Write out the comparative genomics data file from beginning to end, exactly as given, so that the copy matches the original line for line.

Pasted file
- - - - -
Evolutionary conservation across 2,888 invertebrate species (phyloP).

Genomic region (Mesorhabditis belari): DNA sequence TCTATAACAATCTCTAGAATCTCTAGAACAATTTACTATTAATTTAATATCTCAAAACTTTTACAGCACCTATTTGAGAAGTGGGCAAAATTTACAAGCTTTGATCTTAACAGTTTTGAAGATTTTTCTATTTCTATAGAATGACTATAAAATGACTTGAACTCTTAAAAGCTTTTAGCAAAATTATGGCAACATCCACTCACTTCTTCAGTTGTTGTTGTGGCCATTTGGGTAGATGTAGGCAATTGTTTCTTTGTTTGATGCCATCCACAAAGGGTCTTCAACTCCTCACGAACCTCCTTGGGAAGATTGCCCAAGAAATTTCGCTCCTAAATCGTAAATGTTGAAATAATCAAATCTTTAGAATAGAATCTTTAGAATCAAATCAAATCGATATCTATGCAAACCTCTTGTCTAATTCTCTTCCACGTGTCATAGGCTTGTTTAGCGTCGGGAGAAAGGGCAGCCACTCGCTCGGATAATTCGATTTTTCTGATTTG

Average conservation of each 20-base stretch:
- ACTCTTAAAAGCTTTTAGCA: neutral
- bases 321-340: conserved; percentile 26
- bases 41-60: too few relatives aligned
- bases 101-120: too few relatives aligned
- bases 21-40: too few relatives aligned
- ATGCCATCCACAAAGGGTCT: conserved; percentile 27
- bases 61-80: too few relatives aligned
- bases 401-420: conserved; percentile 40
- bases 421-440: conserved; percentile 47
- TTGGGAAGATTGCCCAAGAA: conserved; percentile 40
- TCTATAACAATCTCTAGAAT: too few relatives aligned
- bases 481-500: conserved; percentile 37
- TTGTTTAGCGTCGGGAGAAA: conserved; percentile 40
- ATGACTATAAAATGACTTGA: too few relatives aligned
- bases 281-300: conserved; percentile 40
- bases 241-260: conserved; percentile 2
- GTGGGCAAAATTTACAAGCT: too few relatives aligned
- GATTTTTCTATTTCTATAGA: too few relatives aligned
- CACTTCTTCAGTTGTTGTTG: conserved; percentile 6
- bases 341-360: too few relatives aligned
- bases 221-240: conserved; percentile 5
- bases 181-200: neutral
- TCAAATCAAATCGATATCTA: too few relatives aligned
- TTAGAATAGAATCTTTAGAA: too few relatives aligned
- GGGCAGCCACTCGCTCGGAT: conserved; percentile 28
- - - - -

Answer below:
Evolutionary conservation across 2,888 invertebrate species (phyloP).

Genomic region (Mesorhabditis belari): DNA sequence TCTATAACAATCTCTAGAATCTCTAGAACAATTTACTATTAATTTAATATCTCAAAACTTTTACAGCACCTATTTGAGAAGTGGGCAAAATTTACAAGCTTTGATCTTAACAGTTTTGAAGATTTTTCTATTTCTATAGAATGACTATAAAATGACTTGAACTCTTAAAAGCTTTTAGCAAAATTATGGCAACATCCACTCACTTCTTCAGTTGTTGTTGTGGCCATTTGGGTAGATGTAGGCAATTGTTTCTTTGTTTGATGCCATCCACAAAGGGTCTTCAACTCCTCACGAACCTCCTTGGGAAGATTGCCCAAGAAATTTCGCTCCTAAATCGTAAATGTTGAAATAATCAAATCTTTAGAATAGAATCTTTAGAATCAAATCAAATCGATATCTATGCAAACCTCTTGTCTAATTCTCTTCCACGTGTCATAGGCTTGTTTAGCGTCGGGAGAAAGGGCAGCCACTCGCTCGGATAATTCGATTTTTCTGATTTG

Average conservation of each 20-base stretch:
- ACTCTTAAAAGCTTTTAGCA: neutral
- bases 321-340: conserved; percentile 26
- bases 41-60: too few relatives aligned
- bases 101-120: too few relatives aligned
- bases 21-40: too few relatives aligned
- ATGCCATCCACAAAGGGTCT: conserved; percentile 27
- bases 61-80: too few relatives aligned
- bases 401-420: conserved; percentile 40
- bases 421-440: conserved; percentile 47
- TTGGGAAGATTGCCCAAGAA: conserved; percentile 40
- TCTATAACAATCTCTAGAAT: too few relatives aligned
- bases 481-500: conserved; percentile 37
- TTGTTTAGCGTCGGGAGAAA: conserved; percentile 40
- ATGACTATAAAATGACTTGA: too few relatives aligned
- bases 281-300: conserved; percentile 40
- bases 241-260: conserved; percentile 2
- GTGGGCAAAATTTACAAGCT: too few relatives aligned
- GATTTTTCTATTTCTATAGA: too few relatives aligned
- CACTTCTTCAGTTGTTGTTG: conserved; percentile 6
- bases 341-360: too few relatives aligned
- bases 221-240: conserved; percentile 5
- bases 181-200: neutral
- TCAAATCAAATCGATATCTA: too few relatives aligned
- TTAGAATAGAATCTTTAGAA: too few relatives aligned
- GGGCAGCCACTCGCTCGGAT: conserved; percentile 28